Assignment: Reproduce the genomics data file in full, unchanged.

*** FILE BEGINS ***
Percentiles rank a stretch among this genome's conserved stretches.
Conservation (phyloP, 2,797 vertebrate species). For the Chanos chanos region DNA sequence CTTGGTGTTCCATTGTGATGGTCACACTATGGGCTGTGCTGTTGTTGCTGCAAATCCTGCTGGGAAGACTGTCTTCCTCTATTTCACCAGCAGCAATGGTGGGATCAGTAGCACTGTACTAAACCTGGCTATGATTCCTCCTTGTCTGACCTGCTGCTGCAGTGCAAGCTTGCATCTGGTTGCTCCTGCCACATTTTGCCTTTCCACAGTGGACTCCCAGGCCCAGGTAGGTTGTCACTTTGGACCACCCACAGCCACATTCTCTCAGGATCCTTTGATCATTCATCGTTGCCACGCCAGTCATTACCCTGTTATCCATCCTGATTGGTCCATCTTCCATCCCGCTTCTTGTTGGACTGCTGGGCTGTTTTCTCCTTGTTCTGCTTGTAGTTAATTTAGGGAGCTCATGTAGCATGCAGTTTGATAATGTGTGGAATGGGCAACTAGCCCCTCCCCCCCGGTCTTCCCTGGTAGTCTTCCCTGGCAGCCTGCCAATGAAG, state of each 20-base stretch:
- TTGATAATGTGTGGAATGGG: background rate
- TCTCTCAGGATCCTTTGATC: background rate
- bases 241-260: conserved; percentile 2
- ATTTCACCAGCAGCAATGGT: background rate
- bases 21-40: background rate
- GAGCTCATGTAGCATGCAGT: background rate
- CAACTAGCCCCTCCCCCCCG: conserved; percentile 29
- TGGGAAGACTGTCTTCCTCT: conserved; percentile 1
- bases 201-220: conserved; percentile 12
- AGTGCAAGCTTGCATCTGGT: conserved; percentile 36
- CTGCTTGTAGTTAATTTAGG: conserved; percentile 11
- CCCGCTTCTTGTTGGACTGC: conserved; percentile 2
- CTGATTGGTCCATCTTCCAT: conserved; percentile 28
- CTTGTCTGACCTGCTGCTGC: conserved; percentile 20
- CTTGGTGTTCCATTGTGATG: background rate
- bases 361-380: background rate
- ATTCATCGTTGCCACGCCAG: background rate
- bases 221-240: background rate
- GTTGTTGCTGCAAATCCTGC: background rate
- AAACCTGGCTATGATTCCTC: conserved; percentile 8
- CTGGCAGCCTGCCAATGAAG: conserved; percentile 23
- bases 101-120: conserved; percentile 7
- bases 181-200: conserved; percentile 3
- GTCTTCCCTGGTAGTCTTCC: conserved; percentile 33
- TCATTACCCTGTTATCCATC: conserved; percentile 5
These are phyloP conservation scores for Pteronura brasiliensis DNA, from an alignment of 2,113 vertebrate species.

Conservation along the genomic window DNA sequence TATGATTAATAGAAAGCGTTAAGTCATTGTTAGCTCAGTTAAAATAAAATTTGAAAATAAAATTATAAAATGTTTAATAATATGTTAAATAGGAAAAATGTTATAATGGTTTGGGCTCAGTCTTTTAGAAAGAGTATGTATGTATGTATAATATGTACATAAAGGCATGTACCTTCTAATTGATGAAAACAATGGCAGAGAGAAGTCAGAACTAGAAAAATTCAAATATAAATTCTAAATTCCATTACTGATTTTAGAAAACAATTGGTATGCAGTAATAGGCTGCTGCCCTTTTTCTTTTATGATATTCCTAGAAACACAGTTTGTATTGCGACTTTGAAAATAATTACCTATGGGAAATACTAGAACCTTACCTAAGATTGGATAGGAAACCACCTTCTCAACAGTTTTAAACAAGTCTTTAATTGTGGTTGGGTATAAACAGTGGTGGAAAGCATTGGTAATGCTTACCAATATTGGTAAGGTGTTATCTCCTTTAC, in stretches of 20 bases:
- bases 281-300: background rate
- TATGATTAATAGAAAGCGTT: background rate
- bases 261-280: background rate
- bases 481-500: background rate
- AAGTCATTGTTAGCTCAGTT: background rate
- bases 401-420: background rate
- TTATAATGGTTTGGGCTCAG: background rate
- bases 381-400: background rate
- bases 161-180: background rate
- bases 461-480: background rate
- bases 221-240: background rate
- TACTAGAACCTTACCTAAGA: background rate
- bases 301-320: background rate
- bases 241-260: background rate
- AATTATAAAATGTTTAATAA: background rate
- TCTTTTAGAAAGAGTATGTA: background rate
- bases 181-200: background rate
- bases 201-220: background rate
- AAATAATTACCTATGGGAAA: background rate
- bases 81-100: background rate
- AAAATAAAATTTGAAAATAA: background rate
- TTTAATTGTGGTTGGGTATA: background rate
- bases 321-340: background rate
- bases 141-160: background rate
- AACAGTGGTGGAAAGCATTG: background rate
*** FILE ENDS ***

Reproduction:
Percentiles rank a stretch among this genome's conserved stretches.
Conservation (phyloP, 2,797 vertebrate species). For the Chanos chanos region DNA sequence CTTGGTGTTCCATTGTGATGGTCACACTATGGGCTGTGCTGTTGTTGCTGCAAATCCTGCTGGGAAGACTGTCTTCCTCTATTTCACCAGCAGCAATGGTGGGATCAGTAGCACTGTACTAAACCTGGCTATGATTCCTCCTTGTCTGACCTGCTGCTGCAGTGCAAGCTTGCATCTGGTTGCTCCTGCCACATTTTGCCTTTCCACAGTGGACTCCCAGGCCCAGGTAGGTTGTCACTTTGGACCACCCACAGCCACATTCTCTCAGGATCCTTTGATCATTCATCGTTGCCACGCCAGTCATTACCCTGTTATCCATCCTGATTGGTCCATCTTCCATCCCGCTTCTTGTTGGACTGCTGGGCTGTTTTCTCCTTGTTCTGCTTGTAGTTAATTTAGGGAGCTCATGTAGCATGCAGTTTGATAATGTGTGGAATGGGCAACTAGCCCCTCCCCCCCGGTCTTCCCTGGTAGTCTTCCCTGGCAGCCTGCCAATGAAG, state of each 20-base stretch:
- TTGATAATGTGTGGAATGGG: background rate
- TCTCTCAGGATCCTTTGATC: background rate
- bases 241-260: conserved; percentile 2
- ATTTCACCAGCAGCAATGGT: background rate
- bases 21-40: background rate
- GAGCTCATGTAGCATGCAGT: background rate
- CAACTAGCCCCTCCCCCCCG: conserved; percentile 29
- TGGGAAGACTGTCTTCCTCT: conserved; percentile 1
- bases 201-220: conserved; percentile 12
- AGTGCAAGCTTGCATCTGGT: conserved; percentile 36
- CTGCTTGTAGTTAATTTAGG: conserved; percentile 11
- CCCGCTTCTTGTTGGACTGC: conserved; percentile 2
- CTGATTGGTCCATCTTCCAT: conserved; percentile 28
- CTTGTCTGACCTGCTGCTGC: conserved; percentile 20
- CTTGGTGTTCCATTGTGATG: background rate
- bases 361-380: background rate
- ATTCATCGTTGCCACGCCAG: background rate
- bases 221-240: background rate
- GTTGTTGCTGCAAATCCTGC: background rate
- AAACCTGGCTATGATTCCTC: conserved; percentile 8
- CTGGCAGCCTGCCAATGAAG: conserved; percentile 23
- bases 101-120: conserved; percentile 7
- bases 181-200: conserved; percentile 3
- GTCTTCCCTGGTAGTCTTCC: conserved; percentile 33
- TCATTACCCTGTTATCCATC: conserved; percentile 5
These are phyloP conservation scores for Pteronura brasiliensis DNA, from an alignment of 2,113 vertebrate species.

Conservation along the genomic window DNA sequence TATGATTAATAGAAAGCGTTAAGTCATTGTTAGCTCAGTTAAAATAAAATTTGAAAATAAAATTATAAAATGTTTAATAATATGTTAAATAGGAAAAATGTTATAATGGTTTGGGCTCAGTCTTTTAGAAAGAGTATGTATGTATGTATAATATGTACATAAAGGCATGTACCTTCTAATTGATGAAAACAATGGCAGAGAGAAGTCAGAACTAGAAAAATTCAAATATAAATTCTAAATTCCATTACTGATTTTAGAAAACAATTGGTATGCAGTAATAGGCTGCTGCCCTTTTTCTTTTATGATATTCCTAGAAACACAGTTTGTATTGCGACTTTGAAAATAATTACCTATGGGAAATACTAGAACCTTACCTAAGATTGGATAGGAAACCACCTTCTCAACAGTTTTAAACAAGTCTTTAATTGTGGTTGGGTATAAACAGTGGTGGAAAGCATTGGTAATGCTTACCAATATTGGTAAGGTGTTATCTCCTTTAC, in stretches of 20 bases:
- bases 281-300: background rate
- TATGATTAATAGAAAGCGTT: background rate
- bases 261-280: background rate
- bases 481-500: background rate
- AAGTCATTGTTAGCTCAGTT: background rate
- bases 401-420: background rate
- TTATAATGGTTTGGGCTCAG: background rate
- bases 381-400: background rate
- bases 161-180: background rate
- bases 461-480: background rate
- bases 221-240: background rate
- TACTAGAACCTTACCTAAGA: background rate
- bases 301-320: background rate
- bases 241-260: background rate
- AATTATAAAATGTTTAATAA: background rate
- TCTTTTAGAAAGAGTATGTA: background rate
- bases 181-200: background rate
- bases 201-220: background rate
- AAATAATTACCTATGGGAAA: background rate
- bases 81-100: background rate
- AAAATAAAATTTGAAAATAA: background rate
- TTTAATTGTGGTTGGGTATA: background rate
- bases 321-340: background rate
- bases 141-160: background rate
- AACAGTGGTGGAAAGCATTG: background rate